Credit: Courtesy

Man Dies Because Socialist UK Health System Doesn’t Do Lifesaving Surgery on the Weekend

“The capacity depends on the availability of specialist staff able to carry out the procedure which has varied over time.”

A middle-aged man died last month of a stroke at a U.K. hospital that was not offering the lifesaving procedure he needed over the weekend.

Colin Rogers, 55, was taken to Prince Charles Hospital in Merthyr Tydfil, Wales, on April 14, a Sunday. He had suffered a type of stroke called a basilar artery occlusion, which if caught in the first 24 hours, can be treated with a thrombectomy.

The nearby University Hospital of Wales in Cardiff provides the blood-clot removal surgery, which is often successful in limiting brain damage and preventing long-term disability, Wales Online reported. It is said to be 80-90 percent effective at unblocking blood vessels, compared to 30 percent with clot-busting drugs.

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However, the required speciality staff was not available on the day Rogers arrived.

According to Rogers’ son, Callum Rogers, 26, his father could still have been transferred to a specialist in England if it had been a weekday.

“My dad was denied the chance of survival as Wales does not have access to this treatment and doesn’t have any units,” he said. “We were also told [by a stroke consultant] that if he fell ill on a weekday they would have had a chance to transfer him to a specialist unit in England. Because this was a Sunday it was impossible.”

“To find this out is just gut-wrenching,” Rogers added.

A spokeswoman from the Welsh Health Specialised Services Committee, which manages access to specialists in the United Kingdom’s socialized healthcare system, would not comments on the specifics of Colin Rogers’ case. But she said services were subject to availability.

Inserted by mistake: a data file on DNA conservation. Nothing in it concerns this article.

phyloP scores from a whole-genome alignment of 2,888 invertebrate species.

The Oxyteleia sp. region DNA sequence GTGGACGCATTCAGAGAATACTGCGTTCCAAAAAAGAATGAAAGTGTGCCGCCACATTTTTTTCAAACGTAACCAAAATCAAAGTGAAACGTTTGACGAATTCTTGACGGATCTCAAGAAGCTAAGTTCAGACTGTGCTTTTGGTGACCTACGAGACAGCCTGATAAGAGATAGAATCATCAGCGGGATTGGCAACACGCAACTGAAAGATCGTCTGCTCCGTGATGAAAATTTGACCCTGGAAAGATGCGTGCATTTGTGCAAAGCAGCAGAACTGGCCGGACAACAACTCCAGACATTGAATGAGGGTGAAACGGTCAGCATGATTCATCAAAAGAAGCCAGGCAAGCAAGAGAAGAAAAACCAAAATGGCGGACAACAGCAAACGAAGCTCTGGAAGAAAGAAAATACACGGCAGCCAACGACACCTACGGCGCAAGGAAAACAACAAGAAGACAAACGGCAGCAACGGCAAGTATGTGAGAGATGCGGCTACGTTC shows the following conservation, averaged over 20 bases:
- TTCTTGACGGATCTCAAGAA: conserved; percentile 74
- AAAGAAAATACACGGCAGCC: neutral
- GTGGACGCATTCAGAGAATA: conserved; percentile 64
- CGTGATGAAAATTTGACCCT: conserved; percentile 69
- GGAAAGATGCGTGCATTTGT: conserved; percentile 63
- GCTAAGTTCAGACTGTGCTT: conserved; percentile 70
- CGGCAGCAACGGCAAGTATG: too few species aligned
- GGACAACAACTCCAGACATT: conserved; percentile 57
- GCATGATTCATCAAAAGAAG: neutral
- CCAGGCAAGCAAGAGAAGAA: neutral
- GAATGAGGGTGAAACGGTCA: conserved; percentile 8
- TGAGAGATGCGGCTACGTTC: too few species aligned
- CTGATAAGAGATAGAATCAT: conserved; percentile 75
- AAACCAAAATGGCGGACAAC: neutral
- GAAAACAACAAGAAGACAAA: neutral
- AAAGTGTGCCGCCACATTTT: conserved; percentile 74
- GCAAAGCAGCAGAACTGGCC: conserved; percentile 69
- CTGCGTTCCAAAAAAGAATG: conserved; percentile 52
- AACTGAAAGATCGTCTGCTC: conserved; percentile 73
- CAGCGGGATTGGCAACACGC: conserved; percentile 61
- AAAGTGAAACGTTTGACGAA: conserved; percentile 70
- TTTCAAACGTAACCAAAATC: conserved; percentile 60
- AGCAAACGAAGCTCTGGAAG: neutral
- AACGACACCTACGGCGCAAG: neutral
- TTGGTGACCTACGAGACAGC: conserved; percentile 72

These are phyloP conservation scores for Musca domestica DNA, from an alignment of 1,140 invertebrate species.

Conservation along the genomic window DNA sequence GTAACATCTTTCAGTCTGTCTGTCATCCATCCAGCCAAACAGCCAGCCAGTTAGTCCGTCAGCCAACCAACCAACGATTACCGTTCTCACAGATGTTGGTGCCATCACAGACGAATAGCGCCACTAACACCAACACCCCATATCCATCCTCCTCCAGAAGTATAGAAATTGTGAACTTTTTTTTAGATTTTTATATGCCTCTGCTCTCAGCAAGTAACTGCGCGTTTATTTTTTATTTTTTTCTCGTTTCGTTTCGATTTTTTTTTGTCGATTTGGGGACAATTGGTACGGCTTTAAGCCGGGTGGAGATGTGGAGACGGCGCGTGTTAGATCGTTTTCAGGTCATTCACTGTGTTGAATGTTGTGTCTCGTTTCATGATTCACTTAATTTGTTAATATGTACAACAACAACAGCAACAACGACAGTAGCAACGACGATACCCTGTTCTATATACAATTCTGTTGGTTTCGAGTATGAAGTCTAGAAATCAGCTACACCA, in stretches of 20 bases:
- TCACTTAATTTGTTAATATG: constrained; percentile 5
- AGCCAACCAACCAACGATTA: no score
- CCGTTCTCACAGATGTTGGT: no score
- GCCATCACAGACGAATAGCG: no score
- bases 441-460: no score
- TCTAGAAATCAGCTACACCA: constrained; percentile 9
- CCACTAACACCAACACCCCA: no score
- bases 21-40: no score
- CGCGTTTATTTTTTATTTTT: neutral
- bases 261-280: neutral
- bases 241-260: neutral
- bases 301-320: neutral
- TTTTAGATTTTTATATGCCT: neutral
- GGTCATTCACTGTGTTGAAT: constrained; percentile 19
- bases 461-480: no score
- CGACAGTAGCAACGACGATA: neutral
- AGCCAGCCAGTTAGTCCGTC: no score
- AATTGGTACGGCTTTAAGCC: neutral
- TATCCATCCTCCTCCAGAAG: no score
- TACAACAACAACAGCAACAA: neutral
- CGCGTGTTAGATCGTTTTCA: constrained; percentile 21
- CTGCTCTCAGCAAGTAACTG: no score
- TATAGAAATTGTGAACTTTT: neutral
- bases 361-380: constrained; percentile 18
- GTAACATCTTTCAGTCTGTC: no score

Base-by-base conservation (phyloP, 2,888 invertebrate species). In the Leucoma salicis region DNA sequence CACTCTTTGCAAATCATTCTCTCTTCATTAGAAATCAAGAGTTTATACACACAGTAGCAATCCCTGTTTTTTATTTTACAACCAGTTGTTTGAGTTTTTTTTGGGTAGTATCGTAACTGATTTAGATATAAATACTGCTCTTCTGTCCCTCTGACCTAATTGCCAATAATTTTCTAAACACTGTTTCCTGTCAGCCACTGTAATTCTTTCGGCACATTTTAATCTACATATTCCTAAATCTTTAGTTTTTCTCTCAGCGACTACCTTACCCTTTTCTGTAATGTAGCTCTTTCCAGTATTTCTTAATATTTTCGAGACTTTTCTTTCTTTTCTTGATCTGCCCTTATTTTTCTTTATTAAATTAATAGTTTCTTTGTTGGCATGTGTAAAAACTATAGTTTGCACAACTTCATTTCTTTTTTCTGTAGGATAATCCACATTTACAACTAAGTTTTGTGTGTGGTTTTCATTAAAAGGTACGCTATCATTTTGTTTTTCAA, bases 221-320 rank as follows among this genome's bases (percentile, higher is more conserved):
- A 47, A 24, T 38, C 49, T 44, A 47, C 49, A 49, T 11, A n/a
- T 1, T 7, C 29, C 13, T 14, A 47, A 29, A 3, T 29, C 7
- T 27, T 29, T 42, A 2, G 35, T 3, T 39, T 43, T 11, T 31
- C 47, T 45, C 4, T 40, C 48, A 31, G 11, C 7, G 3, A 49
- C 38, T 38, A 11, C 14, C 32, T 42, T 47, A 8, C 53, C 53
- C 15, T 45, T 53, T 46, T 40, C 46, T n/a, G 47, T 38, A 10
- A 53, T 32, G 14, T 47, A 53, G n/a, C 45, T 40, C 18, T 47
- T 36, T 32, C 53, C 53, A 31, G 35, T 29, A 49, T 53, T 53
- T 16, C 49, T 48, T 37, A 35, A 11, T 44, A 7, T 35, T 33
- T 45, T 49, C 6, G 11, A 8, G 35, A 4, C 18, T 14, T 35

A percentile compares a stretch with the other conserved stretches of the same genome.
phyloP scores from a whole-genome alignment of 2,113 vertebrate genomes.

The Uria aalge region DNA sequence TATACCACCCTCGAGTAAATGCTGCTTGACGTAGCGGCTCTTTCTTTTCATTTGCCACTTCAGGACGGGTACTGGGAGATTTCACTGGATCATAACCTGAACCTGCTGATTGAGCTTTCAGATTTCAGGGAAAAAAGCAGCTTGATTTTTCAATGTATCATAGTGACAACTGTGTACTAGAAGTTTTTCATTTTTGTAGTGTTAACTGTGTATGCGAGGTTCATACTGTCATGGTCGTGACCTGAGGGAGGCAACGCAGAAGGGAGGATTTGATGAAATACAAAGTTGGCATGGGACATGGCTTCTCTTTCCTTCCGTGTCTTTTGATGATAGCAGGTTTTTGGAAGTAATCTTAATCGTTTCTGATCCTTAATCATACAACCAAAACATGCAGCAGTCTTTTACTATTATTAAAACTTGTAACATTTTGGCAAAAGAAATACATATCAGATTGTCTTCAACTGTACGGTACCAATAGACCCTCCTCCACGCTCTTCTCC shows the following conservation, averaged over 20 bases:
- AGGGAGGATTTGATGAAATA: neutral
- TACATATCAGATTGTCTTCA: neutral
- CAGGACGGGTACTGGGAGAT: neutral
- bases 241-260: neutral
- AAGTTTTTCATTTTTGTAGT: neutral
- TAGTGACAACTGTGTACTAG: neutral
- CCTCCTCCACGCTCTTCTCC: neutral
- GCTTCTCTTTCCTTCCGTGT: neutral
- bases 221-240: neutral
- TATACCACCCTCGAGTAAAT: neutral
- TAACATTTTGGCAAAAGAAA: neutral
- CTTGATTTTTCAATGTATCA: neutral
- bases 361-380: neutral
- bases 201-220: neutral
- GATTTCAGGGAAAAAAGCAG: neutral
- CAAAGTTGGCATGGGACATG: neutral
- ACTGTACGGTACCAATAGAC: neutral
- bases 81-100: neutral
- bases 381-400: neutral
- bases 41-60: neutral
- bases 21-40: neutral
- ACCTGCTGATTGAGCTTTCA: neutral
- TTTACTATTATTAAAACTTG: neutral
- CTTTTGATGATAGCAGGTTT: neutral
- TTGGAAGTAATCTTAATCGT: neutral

“In south Wales, WHSSC accesses treatment from provider hospitals in Cardiff and Bristol on a case-by-case basis dependent on the capacity available at the hospitals when required. The capacity depends on the availability of specialist staff able to carry out the procedure which has varied over time,” she said. “To the extent that specialist staff are available, this is a seven day a week service.”

New of Rogers’ death came amid a debate in the United States over the need to reform the Department of Veterans Affairs, a federal agency that provides healthcare to veterans. Long held up as representative of government-run medicine, the V.A.’s effectiveness – and flaws – have come under renewed scrutiny as Democrats have increasingly embraced “Medicare for All.”

Following Rogers’ death on April 18, his family remembered him as a “proud family man.” They said he had been looking forward to spending more time with his 6-month-old grandson, Henry.

Having been failed by the state, they turned to private enterprise in search of solutions. Their crowdfunding page on JustGiving has quickly raised nearly $5,000 for clot-removal treatment for stroke victims, well beyond their goal.

“Up to 500 people a year in Wales may die or be left profoundly disabled because of a lack of availability of endovascular thrombectomy. Colin is not the only person to have died because of this postcode lottery and this is not a new problem,” the family wrote.

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“We want to make a difference so that people are not failed by the system as Colin was.”

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Cover image: Callum Rogers poses with his daughter. (Courtesy)

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